“Fake” is a word that pops up ad nauseam in social, political and economic contexts. It is often associated with low quality goods, forged artworks, earnings of dubious origins, polite orgasms, Trump bombastic ‘rhetoric’ (or rather lack thereof), etc.
The curators of the exhibition, however, challenge us to spend time examining the multiple facets of the fake and to reconsider any assumption we might have about it:
From fake meat to fake emotions, if faking it gets the job done, who cares? In both the natural world and human society, faking, mimicking and copying can be a reliable strategy for success. When the focus is on how things appear, a fake may be just as valuable as the real thing. But what about replicating taste, emotions, chemical signatures, facts and trademarks? Have patents, politics, and art given copying a bad name? From biomimicry to forged documents, from scandals to substitutes, Fake asks when authenticity is essential, when copying is cool, and what the boundary is between a fakery faux-pas and a really fantastic Fake.
FAKE is your typical Science Gallery Dublin exhibition. It puzzles, informs, puts you out of your comfort zone at least once and it entertains you in the process.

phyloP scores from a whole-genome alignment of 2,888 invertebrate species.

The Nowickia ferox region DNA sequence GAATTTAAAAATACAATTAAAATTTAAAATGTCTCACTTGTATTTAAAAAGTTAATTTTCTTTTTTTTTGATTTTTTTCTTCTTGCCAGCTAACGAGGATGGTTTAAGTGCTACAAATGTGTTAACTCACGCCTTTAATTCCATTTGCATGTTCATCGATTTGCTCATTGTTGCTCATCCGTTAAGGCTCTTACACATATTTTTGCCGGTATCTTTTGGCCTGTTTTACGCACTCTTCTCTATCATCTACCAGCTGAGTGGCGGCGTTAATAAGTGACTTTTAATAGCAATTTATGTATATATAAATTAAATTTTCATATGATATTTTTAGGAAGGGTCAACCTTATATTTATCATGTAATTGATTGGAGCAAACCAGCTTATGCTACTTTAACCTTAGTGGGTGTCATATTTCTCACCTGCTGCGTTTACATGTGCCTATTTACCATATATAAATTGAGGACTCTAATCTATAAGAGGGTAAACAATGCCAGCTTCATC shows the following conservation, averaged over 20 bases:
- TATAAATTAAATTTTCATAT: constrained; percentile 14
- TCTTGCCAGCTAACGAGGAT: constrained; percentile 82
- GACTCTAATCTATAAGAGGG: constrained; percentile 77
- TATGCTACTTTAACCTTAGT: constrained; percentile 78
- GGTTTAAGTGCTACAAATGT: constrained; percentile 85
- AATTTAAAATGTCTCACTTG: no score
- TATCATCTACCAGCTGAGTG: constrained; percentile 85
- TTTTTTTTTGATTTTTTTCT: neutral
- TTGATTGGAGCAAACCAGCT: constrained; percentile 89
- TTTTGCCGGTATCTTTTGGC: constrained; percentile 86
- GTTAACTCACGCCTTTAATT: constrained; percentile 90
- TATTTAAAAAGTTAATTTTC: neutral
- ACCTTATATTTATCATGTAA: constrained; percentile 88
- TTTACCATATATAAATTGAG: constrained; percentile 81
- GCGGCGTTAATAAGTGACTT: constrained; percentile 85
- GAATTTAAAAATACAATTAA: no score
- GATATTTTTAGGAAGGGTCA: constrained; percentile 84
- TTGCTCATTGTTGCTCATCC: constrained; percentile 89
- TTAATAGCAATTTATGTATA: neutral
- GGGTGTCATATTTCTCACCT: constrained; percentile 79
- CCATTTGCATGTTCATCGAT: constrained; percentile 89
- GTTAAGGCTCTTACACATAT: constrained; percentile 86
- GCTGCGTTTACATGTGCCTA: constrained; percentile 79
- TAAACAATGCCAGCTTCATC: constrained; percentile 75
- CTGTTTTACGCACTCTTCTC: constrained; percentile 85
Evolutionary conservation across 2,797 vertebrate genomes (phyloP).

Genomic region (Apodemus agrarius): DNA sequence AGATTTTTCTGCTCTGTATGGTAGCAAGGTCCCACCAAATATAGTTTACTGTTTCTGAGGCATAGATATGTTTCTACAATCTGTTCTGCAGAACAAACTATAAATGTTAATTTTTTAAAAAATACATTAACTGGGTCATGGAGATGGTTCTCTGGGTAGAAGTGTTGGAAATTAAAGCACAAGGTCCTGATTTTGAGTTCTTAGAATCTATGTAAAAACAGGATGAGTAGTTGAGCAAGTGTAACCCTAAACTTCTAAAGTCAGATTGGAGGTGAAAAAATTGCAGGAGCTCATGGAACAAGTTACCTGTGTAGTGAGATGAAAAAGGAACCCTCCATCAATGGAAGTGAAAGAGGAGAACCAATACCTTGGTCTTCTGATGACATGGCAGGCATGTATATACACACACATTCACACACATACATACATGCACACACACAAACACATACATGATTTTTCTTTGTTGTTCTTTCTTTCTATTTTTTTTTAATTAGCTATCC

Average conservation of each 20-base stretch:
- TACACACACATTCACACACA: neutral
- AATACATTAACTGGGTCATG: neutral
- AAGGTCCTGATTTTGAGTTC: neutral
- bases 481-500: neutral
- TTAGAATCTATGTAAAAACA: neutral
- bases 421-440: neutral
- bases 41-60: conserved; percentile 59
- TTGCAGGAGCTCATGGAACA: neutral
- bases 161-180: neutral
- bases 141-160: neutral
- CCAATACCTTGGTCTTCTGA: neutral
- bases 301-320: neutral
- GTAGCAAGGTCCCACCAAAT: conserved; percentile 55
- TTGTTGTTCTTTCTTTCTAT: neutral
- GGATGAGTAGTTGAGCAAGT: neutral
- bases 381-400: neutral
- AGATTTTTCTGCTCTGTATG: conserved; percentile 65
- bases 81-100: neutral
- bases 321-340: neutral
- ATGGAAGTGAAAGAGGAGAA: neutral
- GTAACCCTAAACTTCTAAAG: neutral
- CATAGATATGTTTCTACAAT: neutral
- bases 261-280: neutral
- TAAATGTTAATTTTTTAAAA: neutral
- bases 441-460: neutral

Many of the dimensions of the fake are analysed and discussed in the show but the one that ended up staying with me after i had left Dublin looked at the ruses and strategies deployed by animals and plants to deceive each other. In the video recording of a joint talk they gave at the Science Gallery in March, Fiona Newell and Nicola Marples bring to light some of the sneaky tricks used by plants as well as human and non-human animals:
The presentation is absolutely fascinating. The superstar among all those creatures of treachery is not the human being but the mimic octopus, a species of octopus capable of impersonating other local species:
Mimic Octopus: Master of Disguise
Let’s remain in the company of cephalopods and dive into the exhibition itself:
Ryuta Nakajima, Cuttle 61
Like other cephalopods, cuttlefish are masters of shape and shade shifting when they need to camouflage themselves in the background. Ryuta Nakajima attempted to push the cognitive and interpretive system of cuttlefish camouflage patterns to their limits by decorating aquaria with computer-generated images of famous visual artworks. His installations shows how the creatures responded to art reproductions. The conclusion of the artistic experiment is probably that the cuttlefish didn’t see the artworks as worthy of any mimicking effort.